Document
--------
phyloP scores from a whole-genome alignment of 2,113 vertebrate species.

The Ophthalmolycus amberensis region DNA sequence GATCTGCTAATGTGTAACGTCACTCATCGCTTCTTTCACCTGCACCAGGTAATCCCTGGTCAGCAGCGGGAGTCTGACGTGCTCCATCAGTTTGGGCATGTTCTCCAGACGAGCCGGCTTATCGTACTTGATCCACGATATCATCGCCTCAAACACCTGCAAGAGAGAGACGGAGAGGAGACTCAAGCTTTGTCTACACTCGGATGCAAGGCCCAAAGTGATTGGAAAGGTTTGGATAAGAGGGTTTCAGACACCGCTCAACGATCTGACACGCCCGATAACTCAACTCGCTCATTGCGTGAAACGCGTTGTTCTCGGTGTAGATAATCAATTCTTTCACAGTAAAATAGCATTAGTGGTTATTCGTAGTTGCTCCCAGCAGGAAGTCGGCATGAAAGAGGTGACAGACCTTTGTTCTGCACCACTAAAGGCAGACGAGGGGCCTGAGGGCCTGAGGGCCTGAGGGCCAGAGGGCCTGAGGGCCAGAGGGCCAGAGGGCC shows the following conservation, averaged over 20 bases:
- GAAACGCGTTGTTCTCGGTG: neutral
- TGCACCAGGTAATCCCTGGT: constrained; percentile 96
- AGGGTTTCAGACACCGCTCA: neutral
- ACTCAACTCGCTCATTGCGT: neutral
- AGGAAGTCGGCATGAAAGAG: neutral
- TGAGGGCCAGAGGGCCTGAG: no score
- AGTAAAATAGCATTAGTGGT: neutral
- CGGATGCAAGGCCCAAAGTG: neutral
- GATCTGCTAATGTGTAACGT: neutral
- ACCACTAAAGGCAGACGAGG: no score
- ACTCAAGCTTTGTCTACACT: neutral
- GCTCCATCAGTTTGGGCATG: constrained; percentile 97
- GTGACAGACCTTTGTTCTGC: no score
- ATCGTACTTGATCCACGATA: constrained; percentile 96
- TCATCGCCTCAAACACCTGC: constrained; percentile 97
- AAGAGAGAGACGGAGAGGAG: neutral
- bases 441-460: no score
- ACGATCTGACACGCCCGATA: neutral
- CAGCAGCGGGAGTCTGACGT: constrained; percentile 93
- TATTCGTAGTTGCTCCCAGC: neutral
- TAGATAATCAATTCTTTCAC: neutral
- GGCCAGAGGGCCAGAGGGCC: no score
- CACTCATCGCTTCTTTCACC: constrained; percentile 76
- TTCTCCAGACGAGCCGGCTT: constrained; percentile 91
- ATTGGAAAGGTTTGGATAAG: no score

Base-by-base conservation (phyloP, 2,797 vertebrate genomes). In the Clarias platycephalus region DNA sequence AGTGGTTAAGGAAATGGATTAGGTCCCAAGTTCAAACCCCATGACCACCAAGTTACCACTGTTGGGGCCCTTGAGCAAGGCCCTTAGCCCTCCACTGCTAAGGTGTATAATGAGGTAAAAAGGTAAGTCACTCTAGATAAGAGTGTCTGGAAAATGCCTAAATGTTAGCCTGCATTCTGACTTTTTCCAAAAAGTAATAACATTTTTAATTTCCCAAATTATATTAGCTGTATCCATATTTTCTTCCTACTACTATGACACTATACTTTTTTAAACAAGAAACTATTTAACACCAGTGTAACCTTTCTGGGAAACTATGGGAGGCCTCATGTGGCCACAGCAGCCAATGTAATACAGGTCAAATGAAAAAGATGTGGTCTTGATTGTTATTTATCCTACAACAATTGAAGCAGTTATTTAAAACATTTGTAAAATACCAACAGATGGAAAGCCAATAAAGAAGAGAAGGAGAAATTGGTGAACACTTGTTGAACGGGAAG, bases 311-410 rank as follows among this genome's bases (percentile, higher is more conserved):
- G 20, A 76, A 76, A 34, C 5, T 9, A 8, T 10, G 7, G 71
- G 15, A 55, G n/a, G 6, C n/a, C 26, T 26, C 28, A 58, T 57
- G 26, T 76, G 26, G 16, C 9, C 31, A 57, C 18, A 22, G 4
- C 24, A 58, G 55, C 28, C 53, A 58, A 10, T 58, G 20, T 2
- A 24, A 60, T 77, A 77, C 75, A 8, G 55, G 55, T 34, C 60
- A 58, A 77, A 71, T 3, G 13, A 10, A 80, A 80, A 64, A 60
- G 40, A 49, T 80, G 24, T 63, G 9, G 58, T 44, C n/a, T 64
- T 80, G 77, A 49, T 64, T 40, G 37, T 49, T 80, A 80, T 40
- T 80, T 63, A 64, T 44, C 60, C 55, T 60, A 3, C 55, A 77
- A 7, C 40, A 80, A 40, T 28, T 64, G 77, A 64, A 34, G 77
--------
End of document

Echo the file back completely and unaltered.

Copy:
phyloP scores from a whole-genome alignment of 2,113 vertebrate species.

The Ophthalmolycus amberensis region DNA sequence GATCTGCTAATGTGTAACGTCACTCATCGCTTCTTTCACCTGCACCAGGTAATCCCTGGTCAGCAGCGGGAGTCTGACGTGCTCCATCAGTTTGGGCATGTTCTCCAGACGAGCCGGCTTATCGTACTTGATCCACGATATCATCGCCTCAAACACCTGCAAGAGAGAGACGGAGAGGAGACTCAAGCTTTGTCTACACTCGGATGCAAGGCCCAAAGTGATTGGAAAGGTTTGGATAAGAGGGTTTCAGACACCGCTCAACGATCTGACACGCCCGATAACTCAACTCGCTCATTGCGTGAAACGCGTTGTTCTCGGTGTAGATAATCAATTCTTTCACAGTAAAATAGCATTAGTGGTTATTCGTAGTTGCTCCCAGCAGGAAGTCGGCATGAAAGAGGTGACAGACCTTTGTTCTGCACCACTAAAGGCAGACGAGGGGCCTGAGGGCCTGAGGGCCTGAGGGCCAGAGGGCCTGAGGGCCAGAGGGCCAGAGGGCC shows the following conservation, averaged over 20 bases:
- GAAACGCGTTGTTCTCGGTG: neutral
- TGCACCAGGTAATCCCTGGT: constrained; percentile 96
- AGGGTTTCAGACACCGCTCA: neutral
- ACTCAACTCGCTCATTGCGT: neutral
- AGGAAGTCGGCATGAAAGAG: neutral
- TGAGGGCCAGAGGGCCTGAG: no score
- AGTAAAATAGCATTAGTGGT: neutral
- CGGATGCAAGGCCCAAAGTG: neutral
- GATCTGCTAATGTGTAACGT: neutral
- ACCACTAAAGGCAGACGAGG: no score
- ACTCAAGCTTTGTCTACACT: neutral
- GCTCCATCAGTTTGGGCATG: constrained; percentile 97
- GTGACAGACCTTTGTTCTGC: no score
- ATCGTACTTGATCCACGATA: constrained; percentile 96
- TCATCGCCTCAAACACCTGC: constrained; percentile 97
- AAGAGAGAGACGGAGAGGAG: neutral
- bases 441-460: no score
- ACGATCTGACACGCCCGATA: neutral
- CAGCAGCGGGAGTCTGACGT: constrained; percentile 93
- TATTCGTAGTTGCTCCCAGC: neutral
- TAGATAATCAATTCTTTCAC: neutral
- GGCCAGAGGGCCAGAGGGCC: no score
- CACTCATCGCTTCTTTCACC: constrained; percentile 76
- TTCTCCAGACGAGCCGGCTT: constrained; percentile 91
- ATTGGAAAGGTTTGGATAAG: no score

Base-by-base conservation (phyloP, 2,797 vertebrate genomes). In the Clarias platycephalus region DNA sequence AGTGGTTAAGGAAATGGATTAGGTCCCAAGTTCAAACCCCATGACCACCAAGTTACCACTGTTGGGGCCCTTGAGCAAGGCCCTTAGCCCTCCACTGCTAAGGTGTATAATGAGGTAAAAAGGTAAGTCACTCTAGATAAGAGTGTCTGGAAAATGCCTAAATGTTAGCCTGCATTCTGACTTTTTCCAAAAAGTAATAACATTTTTAATTTCCCAAATTATATTAGCTGTATCCATATTTTCTTCCTACTACTATGACACTATACTTTTTTAAACAAGAAACTATTTAACACCAGTGTAACCTTTCTGGGAAACTATGGGAGGCCTCATGTGGCCACAGCAGCCAATGTAATACAGGTCAAATGAAAAAGATGTGGTCTTGATTGTTATTTATCCTACAACAATTGAAGCAGTTATTTAAAACATTTGTAAAATACCAACAGATGGAAAGCCAATAAAGAAGAGAAGGAGAAATTGGTGAACACTTGTTGAACGGGAAG, bases 311-410 rank as follows among this genome's bases (percentile, higher is more conserved):
- G 20, A 76, A 76, A 34, C 5, T 9, A 8, T 10, G 7, G 71
- G 15, A 55, G n/a, G 6, C n/a, C 26, T 26, C 28, A 58, T 57
- G 26, T 76, G 26, G 16, C 9, C 31, A 57, C 18, A 22, G 4
- C 24, A 58, G 55, C 28, C 53, A 58, A 10, T 58, G 20, T 2
- A 24, A 60, T 77, A 77, C 75, A 8, G 55, G 55, T 34, C 60
- A 58, A 77, A 71, T 3, G 13, A 10, A 80, A 80, A 64, A 60
- G 40, A 49, T 80, G 24, T 63, G 9, G 58, T 44, C n/a, T 64
- T 80, G 77, A 49, T 64, T 40, G 37, T 49, T 80, A 80, T 40
- T 80, T 63, A 64, T 44, C 60, C 55, T 60, A 3, C 55, A 77
- A 7, C 40, A 80, A 40, T 28, T 64, G 77, A 64, A 34, G 77